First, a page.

That's a nice new feature, but it does have its frustrations.  Maybe its because of sporadic net lag, but sometimes Siri is just slow and dumb.  Like last night, while I was driving, I took my eyes off the road for a moment to confirm that Siri was indeed engaged.  The phone is mounted on top of my dashboard, so it's not like I'm totally distracted.   I got frustrated that Siri was being slow to respond to my voice command, and I called Siri impolite names.

According to the article,
The study measured drivers’ reaction time with equipment such as instrumented test vehicles and heart-rate monitors. Although Siri is hands-free and eyes-free, drivers using the Apple function to perform a number of tasks experienced some of the most elevated levels of distraction.

Yes, that's it. My interaction with Siri was indeed providing me an elevated level of distraction.  Luckily I don't use Siri frequently and when I do, "she" is not always that dumb and slow.

Tuesday, October 7, 2014

View from the "Rock"

The weather on Sunday morning looked like the promising beginning of a nice day.  By the time I drove to Coopers Rock state forest at 11:00 a.m. however, the sky was starting to turn cloudy.  Still, there was a surprising number of people there, trying to capitalize on the short-lived sunshine.

I like the following for composition.  It's a nice play on triangles, with a short rectangle for the horizon and sky.  A few patches of sunlight illuminate the hill on the other side of the Cheat river.

Most of my pictures that day were pretty mediocre.  The foliage wasn't as vivid as I'd hoped it would be.  Perhaps it's too early.

Monday, October 6, 2014


Meet Gaultheria procumbens,  a native to northeastern North America.  Its common name is eastern teaberry or American wintergreen.


Friday, October 3, 2014

Late season blooms

The same evening that I captured the fern bottom, I shot a less ambitious focus stack of what I think might be a delphinium.  I didn't have any direct sun hitting this at six, p.m., but the lighting is decent.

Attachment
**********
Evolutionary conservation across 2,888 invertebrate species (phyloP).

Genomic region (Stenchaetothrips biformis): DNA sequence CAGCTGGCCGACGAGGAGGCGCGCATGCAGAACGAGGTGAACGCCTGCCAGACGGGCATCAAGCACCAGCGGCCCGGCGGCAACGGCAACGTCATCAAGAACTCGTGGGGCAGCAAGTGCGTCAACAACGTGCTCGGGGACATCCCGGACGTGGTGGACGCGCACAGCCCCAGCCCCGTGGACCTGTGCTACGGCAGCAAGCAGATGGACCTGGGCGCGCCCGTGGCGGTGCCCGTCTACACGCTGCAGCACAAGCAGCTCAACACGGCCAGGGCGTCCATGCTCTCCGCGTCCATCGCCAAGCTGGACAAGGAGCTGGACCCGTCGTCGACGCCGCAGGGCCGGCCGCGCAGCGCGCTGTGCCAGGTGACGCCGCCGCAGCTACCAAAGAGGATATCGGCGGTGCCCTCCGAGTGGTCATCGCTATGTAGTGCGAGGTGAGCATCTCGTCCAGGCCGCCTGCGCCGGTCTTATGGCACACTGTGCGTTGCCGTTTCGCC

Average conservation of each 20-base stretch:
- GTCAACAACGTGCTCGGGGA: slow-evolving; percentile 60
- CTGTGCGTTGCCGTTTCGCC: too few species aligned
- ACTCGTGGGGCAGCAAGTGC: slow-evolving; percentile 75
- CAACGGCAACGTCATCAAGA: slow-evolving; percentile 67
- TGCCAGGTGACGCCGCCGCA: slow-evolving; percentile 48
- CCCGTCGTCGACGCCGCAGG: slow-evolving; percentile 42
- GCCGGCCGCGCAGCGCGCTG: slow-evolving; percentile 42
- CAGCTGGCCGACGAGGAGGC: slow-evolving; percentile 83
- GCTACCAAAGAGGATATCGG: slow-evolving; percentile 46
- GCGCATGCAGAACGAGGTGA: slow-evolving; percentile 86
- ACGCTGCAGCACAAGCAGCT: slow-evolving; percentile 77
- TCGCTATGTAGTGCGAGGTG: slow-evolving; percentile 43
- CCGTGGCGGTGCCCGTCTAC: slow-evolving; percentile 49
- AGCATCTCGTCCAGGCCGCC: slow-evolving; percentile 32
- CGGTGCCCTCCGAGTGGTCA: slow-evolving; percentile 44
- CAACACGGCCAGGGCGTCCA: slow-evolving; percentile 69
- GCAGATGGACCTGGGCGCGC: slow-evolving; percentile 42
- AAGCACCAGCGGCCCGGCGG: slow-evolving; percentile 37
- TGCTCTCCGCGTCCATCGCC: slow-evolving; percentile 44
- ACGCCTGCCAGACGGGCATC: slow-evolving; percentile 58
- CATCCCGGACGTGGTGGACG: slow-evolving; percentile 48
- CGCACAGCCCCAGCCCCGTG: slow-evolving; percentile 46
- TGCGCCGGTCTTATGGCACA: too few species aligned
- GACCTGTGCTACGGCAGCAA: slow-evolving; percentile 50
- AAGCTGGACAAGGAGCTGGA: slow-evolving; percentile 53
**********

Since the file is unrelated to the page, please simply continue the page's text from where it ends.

The delphinium  required a bit of post-processing by hand to correct for some areas that PhotoShop's focus stacking algorithm couldn't seem to handle.  In addition, there were several ants traipsing about the flower.  The moved haltingly enough to leave ghosts here and there about the bloom.  I left one (at about 8 o'clock).

Thursday, October 2, 2014

Tiny sliders on my fern

There was  hardly a breeze yesterday evening, so I attempted my most ambitious focus stack to date. With more than 100 shots of the bottom part of a fern, I had to skip every other shot in order to lessen the amount of computer processing that would be required.

Here is a 52-shot stack:

I didn't time how long it took for each processing step, but it took PhotoShop something on the order of ten minutes to align the shots and another ten minutes to create the focus stack.  The resulting file was huge -- approximately 5.3 GB.  Thank goodness that the primary Adobe swap file resided on the solid state drive!

A Growing Ferns from Spores web page helps to define some of the plant anatomy.  Each large, dark pod is called a sorus.  The individual spores are packed inside each sorus.  The covering of the sorus is called the indusium.

Close-up, they look like little spore sliders.

SYTL to The Slider, by T-Rex.